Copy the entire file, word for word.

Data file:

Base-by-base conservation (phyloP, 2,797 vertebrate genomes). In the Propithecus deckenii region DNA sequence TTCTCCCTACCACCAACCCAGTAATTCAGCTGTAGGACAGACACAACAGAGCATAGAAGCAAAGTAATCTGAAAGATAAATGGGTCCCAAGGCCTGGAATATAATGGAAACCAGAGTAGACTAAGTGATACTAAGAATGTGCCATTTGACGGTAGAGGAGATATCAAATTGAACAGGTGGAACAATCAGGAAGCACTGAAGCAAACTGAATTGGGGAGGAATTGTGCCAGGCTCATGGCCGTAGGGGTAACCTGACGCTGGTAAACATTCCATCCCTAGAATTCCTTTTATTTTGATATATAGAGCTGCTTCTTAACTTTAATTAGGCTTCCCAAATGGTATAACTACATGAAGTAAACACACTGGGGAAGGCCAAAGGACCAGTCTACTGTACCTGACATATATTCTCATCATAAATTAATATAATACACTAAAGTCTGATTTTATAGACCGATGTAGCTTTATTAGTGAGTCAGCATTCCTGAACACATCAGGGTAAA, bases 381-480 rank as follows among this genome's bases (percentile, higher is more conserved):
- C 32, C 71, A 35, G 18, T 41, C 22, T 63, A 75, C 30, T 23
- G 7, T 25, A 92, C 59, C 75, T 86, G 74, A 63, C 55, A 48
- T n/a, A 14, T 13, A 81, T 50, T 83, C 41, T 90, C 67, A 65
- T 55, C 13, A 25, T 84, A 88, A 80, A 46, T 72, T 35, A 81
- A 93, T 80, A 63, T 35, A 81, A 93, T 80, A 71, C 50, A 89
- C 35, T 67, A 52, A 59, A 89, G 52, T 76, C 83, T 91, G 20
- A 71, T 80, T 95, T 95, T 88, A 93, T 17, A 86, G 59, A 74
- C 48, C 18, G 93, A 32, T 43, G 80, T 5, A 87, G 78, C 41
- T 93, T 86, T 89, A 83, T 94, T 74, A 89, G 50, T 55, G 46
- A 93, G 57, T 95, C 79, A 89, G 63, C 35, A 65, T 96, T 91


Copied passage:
Base-by-base conservation (phyloP, 2,797 vertebrate genomes). In the Propithecus deckenii region DNA sequence TTCTCCCTACCACCAACCCAGTAATTCAGCTGTAGGACAGACACAACAGAGCATAGAAGCAAAGTAATCTGAAAGATAAATGGGTCCCAAGGCCTGGAATATAATGGAAACCAGAGTAGACTAAGTGATACTAAGAATGTGCCATTTGACGGTAGAGGAGATATCAAATTGAACAGGTGGAACAATCAGGAAGCACTGAAGCAAACTGAATTGGGGAGGAATTGTGCCAGGCTCATGGCCGTAGGGGTAACCTGACGCTGGTAAACATTCCATCCCTAGAATTCCTTTTATTTTGATATATAGAGCTGCTTCTTAACTTTAATTAGGCTTCCCAAATGGTATAACTACATGAAGTAAACACACTGGGGAAGGCCAAAGGACCAGTCTACTGTACCTGACATATATTCTCATCATAAATTAATATAATACACTAAAGTCTGATTTTATAGACCGATGTAGCTTTATTAGTGAGTCAGCATTCCTGAACACATCAGGGTAAA, bases 381-480 rank as follows among this genome's bases (percentile, higher is more conserved):
- C 32, C 71, A 35, G 18, T 41, C 22, T 63, A 75, C 30, T 23
- G 7, T 25, A 92, C 59, C 75, T 86, G 74, A 63, C 55, A 48
- T n/a, A 14, T 13, A 81, T 50, T 83, C 41, T 90, C 67, A 65
- T 55, C 13, A 25, T 84, A 88, A 80, A 46, T 72, T 35, A 81
- A 93, T 80, A 63, T 35, A 81, A 93, T 80, A 71, C 50, A 89
- C 35, T 67, A 52, A 59, A 89, G 52, T 76, C 83, T 91, G 20
- A 71, T 80, T 95, T 95, T 88, A 93, T 17, A 86, G 59, A 74
- C 48, C 18, G 93, A 32, T 43, G 80, T 5, A 87, G 78, C 41
- T 93, T 86, T 89, A 83, T 94, T 74, A 89, G 50, T 55, G 46
- A 93, G 57, T 95, C 79, A 89, G 63, C 35, A 65, T 96, T 91